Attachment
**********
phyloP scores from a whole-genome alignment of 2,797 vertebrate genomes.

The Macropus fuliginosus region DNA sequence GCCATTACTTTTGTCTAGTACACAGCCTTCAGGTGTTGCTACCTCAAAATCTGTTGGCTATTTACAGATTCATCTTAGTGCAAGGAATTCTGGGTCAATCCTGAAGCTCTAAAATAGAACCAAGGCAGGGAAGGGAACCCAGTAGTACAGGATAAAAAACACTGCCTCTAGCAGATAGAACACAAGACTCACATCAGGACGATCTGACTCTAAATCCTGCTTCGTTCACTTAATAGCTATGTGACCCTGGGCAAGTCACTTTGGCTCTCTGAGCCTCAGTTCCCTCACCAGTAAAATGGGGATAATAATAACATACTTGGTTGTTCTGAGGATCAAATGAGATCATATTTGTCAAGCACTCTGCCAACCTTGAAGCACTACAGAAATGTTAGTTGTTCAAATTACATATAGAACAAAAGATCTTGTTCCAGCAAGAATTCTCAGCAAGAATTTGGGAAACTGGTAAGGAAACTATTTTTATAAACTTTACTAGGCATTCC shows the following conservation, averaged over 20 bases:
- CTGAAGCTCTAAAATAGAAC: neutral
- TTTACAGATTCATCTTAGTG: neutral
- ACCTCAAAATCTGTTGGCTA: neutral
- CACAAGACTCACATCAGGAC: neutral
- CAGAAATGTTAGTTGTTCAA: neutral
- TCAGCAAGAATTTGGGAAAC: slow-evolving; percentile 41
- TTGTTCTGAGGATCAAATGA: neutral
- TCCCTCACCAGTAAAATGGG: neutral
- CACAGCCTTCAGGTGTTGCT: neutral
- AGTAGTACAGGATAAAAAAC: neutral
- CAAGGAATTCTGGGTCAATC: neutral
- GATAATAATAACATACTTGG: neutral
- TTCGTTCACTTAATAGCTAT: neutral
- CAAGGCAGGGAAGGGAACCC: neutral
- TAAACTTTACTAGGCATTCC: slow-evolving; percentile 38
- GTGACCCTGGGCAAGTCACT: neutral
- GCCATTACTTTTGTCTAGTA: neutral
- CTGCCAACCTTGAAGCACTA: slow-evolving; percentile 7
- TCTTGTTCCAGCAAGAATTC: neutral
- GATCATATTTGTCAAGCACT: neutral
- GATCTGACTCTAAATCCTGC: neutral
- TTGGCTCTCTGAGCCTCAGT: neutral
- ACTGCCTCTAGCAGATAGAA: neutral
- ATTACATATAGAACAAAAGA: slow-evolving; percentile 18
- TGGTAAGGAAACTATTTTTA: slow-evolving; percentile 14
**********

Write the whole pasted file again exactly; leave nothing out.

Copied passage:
phyloP scores from a whole-genome alignment of 2,797 vertebrate genomes.

The Macropus fuliginosus region DNA sequence GCCATTACTTTTGTCTAGTACACAGCCTTCAGGTGTTGCTACCTCAAAATCTGTTGGCTATTTACAGATTCATCTTAGTGCAAGGAATTCTGGGTCAATCCTGAAGCTCTAAAATAGAACCAAGGCAGGGAAGGGAACCCAGTAGTACAGGATAAAAAACACTGCCTCTAGCAGATAGAACACAAGACTCACATCAGGACGATCTGACTCTAAATCCTGCTTCGTTCACTTAATAGCTATGTGACCCTGGGCAAGTCACTTTGGCTCTCTGAGCCTCAGTTCCCTCACCAGTAAAATGGGGATAATAATAACATACTTGGTTGTTCTGAGGATCAAATGAGATCATATTTGTCAAGCACTCTGCCAACCTTGAAGCACTACAGAAATGTTAGTTGTTCAAATTACATATAGAACAAAAGATCTTGTTCCAGCAAGAATTCTCAGCAAGAATTTGGGAAACTGGTAAGGAAACTATTTTTATAAACTTTACTAGGCATTCC shows the following conservation, averaged over 20 bases:
- CTGAAGCTCTAAAATAGAAC: neutral
- TTTACAGATTCATCTTAGTG: neutral
- ACCTCAAAATCTGTTGGCTA: neutral
- CACAAGACTCACATCAGGAC: neutral
- CAGAAATGTTAGTTGTTCAA: neutral
- TCAGCAAGAATTTGGGAAAC: slow-evolving; percentile 41
- TTGTTCTGAGGATCAAATGA: neutral
- TCCCTCACCAGTAAAATGGG: neutral
- CACAGCCTTCAGGTGTTGCT: neutral
- AGTAGTACAGGATAAAAAAC: neutral
- CAAGGAATTCTGGGTCAATC: neutral
- GATAATAATAACATACTTGG: neutral
- TTCGTTCACTTAATAGCTAT: neutral
- CAAGGCAGGGAAGGGAACCC: neutral
- TAAACTTTACTAGGCATTCC: slow-evolving; percentile 38
- GTGACCCTGGGCAAGTCACT: neutral
- GCCATTACTTTTGTCTAGTA: neutral
- CTGCCAACCTTGAAGCACTA: slow-evolving; percentile 7
- TCTTGTTCCAGCAAGAATTC: neutral
- GATCATATTTGTCAAGCACT: neutral
- GATCTGACTCTAAATCCTGC: neutral
- TTGGCTCTCTGAGCCTCAGT: neutral
- ACTGCCTCTAGCAGATAGAA: neutral
- ATTACATATAGAACAAAAGA: slow-evolving; percentile 18
- TGGTAAGGAAACTATTTTTA: slow-evolving; percentile 14